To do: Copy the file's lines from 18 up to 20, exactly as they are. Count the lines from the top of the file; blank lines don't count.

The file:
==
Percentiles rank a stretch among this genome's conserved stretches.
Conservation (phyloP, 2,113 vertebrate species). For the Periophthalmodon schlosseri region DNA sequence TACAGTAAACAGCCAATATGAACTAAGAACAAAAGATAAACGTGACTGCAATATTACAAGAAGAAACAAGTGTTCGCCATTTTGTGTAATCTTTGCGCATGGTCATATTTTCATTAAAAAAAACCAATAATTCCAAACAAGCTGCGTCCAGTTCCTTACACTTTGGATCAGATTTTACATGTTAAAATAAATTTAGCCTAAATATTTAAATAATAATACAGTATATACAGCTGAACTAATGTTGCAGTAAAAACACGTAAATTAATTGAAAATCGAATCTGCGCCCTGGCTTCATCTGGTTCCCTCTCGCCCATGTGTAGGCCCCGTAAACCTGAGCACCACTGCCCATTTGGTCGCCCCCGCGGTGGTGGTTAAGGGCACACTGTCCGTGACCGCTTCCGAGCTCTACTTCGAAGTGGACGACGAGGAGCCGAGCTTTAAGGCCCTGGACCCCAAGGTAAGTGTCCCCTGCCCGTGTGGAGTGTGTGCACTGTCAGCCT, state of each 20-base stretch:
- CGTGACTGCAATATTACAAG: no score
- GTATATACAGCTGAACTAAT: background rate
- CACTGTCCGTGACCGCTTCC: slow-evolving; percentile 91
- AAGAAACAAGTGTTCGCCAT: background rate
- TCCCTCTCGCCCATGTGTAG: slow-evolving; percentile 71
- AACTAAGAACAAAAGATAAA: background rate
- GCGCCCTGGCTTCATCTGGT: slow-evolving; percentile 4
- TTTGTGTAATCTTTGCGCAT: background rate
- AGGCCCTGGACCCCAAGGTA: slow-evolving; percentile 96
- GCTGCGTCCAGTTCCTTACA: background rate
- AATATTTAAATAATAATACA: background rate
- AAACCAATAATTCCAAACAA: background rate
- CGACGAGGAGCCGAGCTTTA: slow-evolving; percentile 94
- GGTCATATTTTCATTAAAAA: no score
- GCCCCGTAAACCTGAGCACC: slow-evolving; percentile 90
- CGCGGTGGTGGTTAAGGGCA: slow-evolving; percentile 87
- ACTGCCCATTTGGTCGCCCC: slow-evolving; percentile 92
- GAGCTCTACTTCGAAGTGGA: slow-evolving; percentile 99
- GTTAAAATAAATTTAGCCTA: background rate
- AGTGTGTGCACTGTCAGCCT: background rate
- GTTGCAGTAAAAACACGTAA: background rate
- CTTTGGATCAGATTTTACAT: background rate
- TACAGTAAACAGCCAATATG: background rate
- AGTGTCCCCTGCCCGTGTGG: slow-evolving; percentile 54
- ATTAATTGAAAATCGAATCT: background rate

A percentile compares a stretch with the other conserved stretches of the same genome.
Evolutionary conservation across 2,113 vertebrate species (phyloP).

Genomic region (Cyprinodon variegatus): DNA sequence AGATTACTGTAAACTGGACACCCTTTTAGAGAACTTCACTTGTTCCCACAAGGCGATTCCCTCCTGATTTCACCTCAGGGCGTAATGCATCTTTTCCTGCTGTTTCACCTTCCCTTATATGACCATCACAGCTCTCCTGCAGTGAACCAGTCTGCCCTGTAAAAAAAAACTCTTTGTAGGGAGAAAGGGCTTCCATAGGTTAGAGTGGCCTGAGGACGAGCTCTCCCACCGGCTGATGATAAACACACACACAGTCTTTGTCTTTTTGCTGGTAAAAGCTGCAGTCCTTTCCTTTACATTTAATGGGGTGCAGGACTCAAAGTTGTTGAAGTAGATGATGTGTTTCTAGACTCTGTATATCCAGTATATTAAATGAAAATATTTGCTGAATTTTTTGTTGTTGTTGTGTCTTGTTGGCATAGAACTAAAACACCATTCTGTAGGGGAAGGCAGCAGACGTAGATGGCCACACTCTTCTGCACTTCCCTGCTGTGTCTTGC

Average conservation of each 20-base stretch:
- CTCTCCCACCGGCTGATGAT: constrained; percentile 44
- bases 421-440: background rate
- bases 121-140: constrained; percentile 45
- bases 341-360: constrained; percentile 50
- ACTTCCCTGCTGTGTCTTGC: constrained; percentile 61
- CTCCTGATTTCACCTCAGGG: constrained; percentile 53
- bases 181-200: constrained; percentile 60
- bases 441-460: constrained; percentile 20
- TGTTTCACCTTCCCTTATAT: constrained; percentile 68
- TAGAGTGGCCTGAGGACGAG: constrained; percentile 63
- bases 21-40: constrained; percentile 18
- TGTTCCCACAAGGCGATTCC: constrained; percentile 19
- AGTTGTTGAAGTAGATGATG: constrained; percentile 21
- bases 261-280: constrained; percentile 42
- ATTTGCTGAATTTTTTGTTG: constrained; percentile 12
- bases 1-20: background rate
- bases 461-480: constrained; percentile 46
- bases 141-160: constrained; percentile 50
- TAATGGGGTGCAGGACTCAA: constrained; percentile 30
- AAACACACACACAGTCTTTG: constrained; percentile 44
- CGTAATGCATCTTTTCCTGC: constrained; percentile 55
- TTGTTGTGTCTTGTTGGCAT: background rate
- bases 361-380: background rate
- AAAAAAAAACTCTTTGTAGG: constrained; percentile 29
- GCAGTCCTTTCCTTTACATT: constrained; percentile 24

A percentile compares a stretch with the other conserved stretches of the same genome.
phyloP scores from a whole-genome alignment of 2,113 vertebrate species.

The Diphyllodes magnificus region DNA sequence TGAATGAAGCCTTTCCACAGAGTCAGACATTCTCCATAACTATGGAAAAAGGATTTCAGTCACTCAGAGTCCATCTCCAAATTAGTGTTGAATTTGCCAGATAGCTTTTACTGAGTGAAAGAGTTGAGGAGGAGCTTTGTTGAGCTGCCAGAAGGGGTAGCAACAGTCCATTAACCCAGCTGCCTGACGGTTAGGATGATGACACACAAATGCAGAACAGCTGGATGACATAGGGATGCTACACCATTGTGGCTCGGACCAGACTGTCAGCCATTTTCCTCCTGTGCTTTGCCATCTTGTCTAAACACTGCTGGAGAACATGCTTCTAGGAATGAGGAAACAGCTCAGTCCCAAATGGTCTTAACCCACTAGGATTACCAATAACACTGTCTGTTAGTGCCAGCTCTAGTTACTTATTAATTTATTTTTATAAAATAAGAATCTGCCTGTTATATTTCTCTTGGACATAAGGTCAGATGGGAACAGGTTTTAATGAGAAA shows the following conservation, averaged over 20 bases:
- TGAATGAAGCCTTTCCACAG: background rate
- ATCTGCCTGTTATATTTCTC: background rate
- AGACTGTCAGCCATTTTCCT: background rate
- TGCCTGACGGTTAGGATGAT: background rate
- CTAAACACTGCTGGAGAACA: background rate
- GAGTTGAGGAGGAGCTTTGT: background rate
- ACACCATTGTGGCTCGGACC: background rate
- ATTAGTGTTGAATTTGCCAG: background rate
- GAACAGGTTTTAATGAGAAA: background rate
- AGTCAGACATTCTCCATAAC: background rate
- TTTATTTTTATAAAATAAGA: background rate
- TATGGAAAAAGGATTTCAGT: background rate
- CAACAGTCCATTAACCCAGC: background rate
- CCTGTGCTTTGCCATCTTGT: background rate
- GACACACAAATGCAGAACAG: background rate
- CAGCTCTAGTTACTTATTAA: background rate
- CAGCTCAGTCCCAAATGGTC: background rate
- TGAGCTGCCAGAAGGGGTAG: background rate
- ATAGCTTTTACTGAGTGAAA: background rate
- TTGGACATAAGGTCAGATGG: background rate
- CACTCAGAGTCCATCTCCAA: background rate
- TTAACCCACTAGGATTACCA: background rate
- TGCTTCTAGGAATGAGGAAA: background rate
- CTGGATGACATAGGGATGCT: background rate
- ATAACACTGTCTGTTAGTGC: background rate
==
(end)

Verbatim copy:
- CGCGGTGGTGGTTAAGGGCA: slow-evolving; percentile 87
- ACTGCCCATTTGGTCGCCCC: slow-evolving; percentile 92
- GAGCTCTACTTCGAAGTGGA: slow-evolving; percentile 99